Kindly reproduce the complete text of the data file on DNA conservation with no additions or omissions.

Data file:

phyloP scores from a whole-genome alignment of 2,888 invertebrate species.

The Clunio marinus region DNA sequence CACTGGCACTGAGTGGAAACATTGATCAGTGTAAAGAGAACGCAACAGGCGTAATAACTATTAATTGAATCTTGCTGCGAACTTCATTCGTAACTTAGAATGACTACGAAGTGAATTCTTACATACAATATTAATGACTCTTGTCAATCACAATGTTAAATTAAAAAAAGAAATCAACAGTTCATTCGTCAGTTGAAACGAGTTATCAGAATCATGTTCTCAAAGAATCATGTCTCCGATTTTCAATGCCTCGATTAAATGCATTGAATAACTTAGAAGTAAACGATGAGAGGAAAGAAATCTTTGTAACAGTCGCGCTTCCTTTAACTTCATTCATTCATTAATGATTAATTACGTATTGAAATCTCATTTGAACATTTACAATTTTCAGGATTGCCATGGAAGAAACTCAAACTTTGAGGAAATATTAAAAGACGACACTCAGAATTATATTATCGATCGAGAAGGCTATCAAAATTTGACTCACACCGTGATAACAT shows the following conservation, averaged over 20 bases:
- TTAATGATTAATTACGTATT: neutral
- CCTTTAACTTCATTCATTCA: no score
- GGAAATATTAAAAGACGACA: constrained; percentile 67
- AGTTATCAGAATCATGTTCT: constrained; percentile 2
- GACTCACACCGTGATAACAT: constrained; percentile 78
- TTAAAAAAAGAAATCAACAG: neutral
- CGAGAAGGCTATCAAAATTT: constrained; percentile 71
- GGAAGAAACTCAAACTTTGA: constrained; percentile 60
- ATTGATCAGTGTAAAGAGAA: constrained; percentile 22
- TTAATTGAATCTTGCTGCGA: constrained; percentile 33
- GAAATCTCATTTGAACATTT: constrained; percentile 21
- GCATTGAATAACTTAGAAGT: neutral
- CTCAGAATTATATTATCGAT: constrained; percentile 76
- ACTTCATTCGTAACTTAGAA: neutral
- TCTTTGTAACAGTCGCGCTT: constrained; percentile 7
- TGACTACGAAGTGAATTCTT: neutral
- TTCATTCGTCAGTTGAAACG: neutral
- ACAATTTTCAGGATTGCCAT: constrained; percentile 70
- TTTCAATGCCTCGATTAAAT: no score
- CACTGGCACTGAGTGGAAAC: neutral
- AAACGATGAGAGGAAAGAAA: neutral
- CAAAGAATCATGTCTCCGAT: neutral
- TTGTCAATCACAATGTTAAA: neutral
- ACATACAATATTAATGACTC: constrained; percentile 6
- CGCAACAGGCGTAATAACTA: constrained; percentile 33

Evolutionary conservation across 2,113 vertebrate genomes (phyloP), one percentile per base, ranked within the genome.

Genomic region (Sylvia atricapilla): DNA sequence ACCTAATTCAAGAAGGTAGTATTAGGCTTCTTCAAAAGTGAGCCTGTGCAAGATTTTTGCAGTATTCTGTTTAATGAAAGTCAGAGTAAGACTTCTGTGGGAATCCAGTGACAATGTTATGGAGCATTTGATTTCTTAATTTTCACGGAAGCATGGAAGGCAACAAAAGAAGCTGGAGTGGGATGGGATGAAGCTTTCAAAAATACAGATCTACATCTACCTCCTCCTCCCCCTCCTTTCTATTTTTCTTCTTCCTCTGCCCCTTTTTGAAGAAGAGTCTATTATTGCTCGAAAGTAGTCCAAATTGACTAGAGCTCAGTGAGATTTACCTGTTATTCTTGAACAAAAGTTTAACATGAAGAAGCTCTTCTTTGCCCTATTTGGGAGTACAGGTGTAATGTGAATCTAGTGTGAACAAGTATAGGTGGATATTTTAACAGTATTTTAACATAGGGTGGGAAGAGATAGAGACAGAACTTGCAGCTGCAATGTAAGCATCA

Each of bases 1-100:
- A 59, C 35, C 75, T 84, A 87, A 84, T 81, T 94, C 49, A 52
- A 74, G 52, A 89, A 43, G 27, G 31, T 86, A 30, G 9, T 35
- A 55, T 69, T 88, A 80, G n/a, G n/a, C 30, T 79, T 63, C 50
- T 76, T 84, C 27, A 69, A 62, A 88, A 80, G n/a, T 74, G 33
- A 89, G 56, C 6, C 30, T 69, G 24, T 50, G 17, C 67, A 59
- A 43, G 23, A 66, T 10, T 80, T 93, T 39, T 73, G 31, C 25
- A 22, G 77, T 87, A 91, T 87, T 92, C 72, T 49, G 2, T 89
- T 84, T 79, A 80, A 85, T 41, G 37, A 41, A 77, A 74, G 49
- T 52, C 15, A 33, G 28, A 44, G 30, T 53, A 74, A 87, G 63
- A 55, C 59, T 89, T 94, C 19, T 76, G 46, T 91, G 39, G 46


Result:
phyloP scores from a whole-genome alignment of 2,888 invertebrate species.

The Clunio marinus region DNA sequence CACTGGCACTGAGTGGAAACATTGATCAGTGTAAAGAGAACGCAACAGGCGTAATAACTATTAATTGAATCTTGCTGCGAACTTCATTCGTAACTTAGAATGACTACGAAGTGAATTCTTACATACAATATTAATGACTCTTGTCAATCACAATGTTAAATTAAAAAAAGAAATCAACAGTTCATTCGTCAGTTGAAACGAGTTATCAGAATCATGTTCTCAAAGAATCATGTCTCCGATTTTCAATGCCTCGATTAAATGCATTGAATAACTTAGAAGTAAACGATGAGAGGAAAGAAATCTTTGTAACAGTCGCGCTTCCTTTAACTTCATTCATTCATTAATGATTAATTACGTATTGAAATCTCATTTGAACATTTACAATTTTCAGGATTGCCATGGAAGAAACTCAAACTTTGAGGAAATATTAAAAGACGACACTCAGAATTATATTATCGATCGAGAAGGCTATCAAAATTTGACTCACACCGTGATAACAT shows the following conservation, averaged over 20 bases:
- TTAATGATTAATTACGTATT: neutral
- CCTTTAACTTCATTCATTCA: no score
- GGAAATATTAAAAGACGACA: constrained; percentile 67
- AGTTATCAGAATCATGTTCT: constrained; percentile 2
- GACTCACACCGTGATAACAT: constrained; percentile 78
- TTAAAAAAAGAAATCAACAG: neutral
- CGAGAAGGCTATCAAAATTT: constrained; percentile 71
- GGAAGAAACTCAAACTTTGA: constrained; percentile 60
- ATTGATCAGTGTAAAGAGAA: constrained; percentile 22
- TTAATTGAATCTTGCTGCGA: constrained; percentile 33
- GAAATCTCATTTGAACATTT: constrained; percentile 21
- GCATTGAATAACTTAGAAGT: neutral
- CTCAGAATTATATTATCGAT: constrained; percentile 76
- ACTTCATTCGTAACTTAGAA: neutral
- TCTTTGTAACAGTCGCGCTT: constrained; percentile 7
- TGACTACGAAGTGAATTCTT: neutral
- TTCATTCGTCAGTTGAAACG: neutral
- ACAATTTTCAGGATTGCCAT: constrained; percentile 70
- TTTCAATGCCTCGATTAAAT: no score
- CACTGGCACTGAGTGGAAAC: neutral
- AAACGATGAGAGGAAAGAAA: neutral
- CAAAGAATCATGTCTCCGAT: neutral
- TTGTCAATCACAATGTTAAA: neutral
- ACATACAATATTAATGACTC: constrained; percentile 6
- CGCAACAGGCGTAATAACTA: constrained; percentile 33

Evolutionary conservation across 2,113 vertebrate genomes (phyloP), one percentile per base, ranked within the genome.

Genomic region (Sylvia atricapilla): DNA sequence ACCTAATTCAAGAAGGTAGTATTAGGCTTCTTCAAAAGTGAGCCTGTGCAAGATTTTTGCAGTATTCTGTTTAATGAAAGTCAGAGTAAGACTTCTGTGGGAATCCAGTGACAATGTTATGGAGCATTTGATTTCTTAATTTTCACGGAAGCATGGAAGGCAACAAAAGAAGCTGGAGTGGGATGGGATGAAGCTTTCAAAAATACAGATCTACATCTACCTCCTCCTCCCCCTCCTTTCTATTTTTCTTCTTCCTCTGCCCCTTTTTGAAGAAGAGTCTATTATTGCTCGAAAGTAGTCCAAATTGACTAGAGCTCAGTGAGATTTACCTGTTATTCTTGAACAAAAGTTTAACATGAAGAAGCTCTTCTTTGCCCTATTTGGGAGTACAGGTGTAATGTGAATCTAGTGTGAACAAGTATAGGTGGATATTTTAACAGTATTTTAACATAGGGTGGGAAGAGATAGAGACAGAACTTGCAGCTGCAATGTAAGCATCA

Each of bases 1-100:
- A 59, C 35, C 75, T 84, A 87, A 84, T 81, T 94, C 49, A 52
- A 74, G 52, A 89, A 43, G 27, G 31, T 86, A 30, G 9, T 35
- A 55, T 69, T 88, A 80, G n/a, G n/a, C 30, T 79, T 63, C 50
- T 76, T 84, C 27, A 69, A 62, A 88, A 80, G n/a, T 74, G 33
- A 89, G 56, C 6, C 30, T 69, G 24, T 50, G 17, C 67, A 59
- A 43, G 23, A 66, T 10, T 80, T 93, T 39, T 73, G 31, C 25
- A 22, G 77, T 87, A 91, T 87, T 92, C 72, T 49, G 2, T 89
- T 84, T 79, A 80, A 85, T 41, G 37, A 41, A 77, A 74, G 49
- T 52, C 15, A 33, G 28, A 44, G 30, T 53, A 74, A 87, G 63
- A 55, C 59, T 89, T 94, C 19, T 76, G 46, T 91, G 39, G 46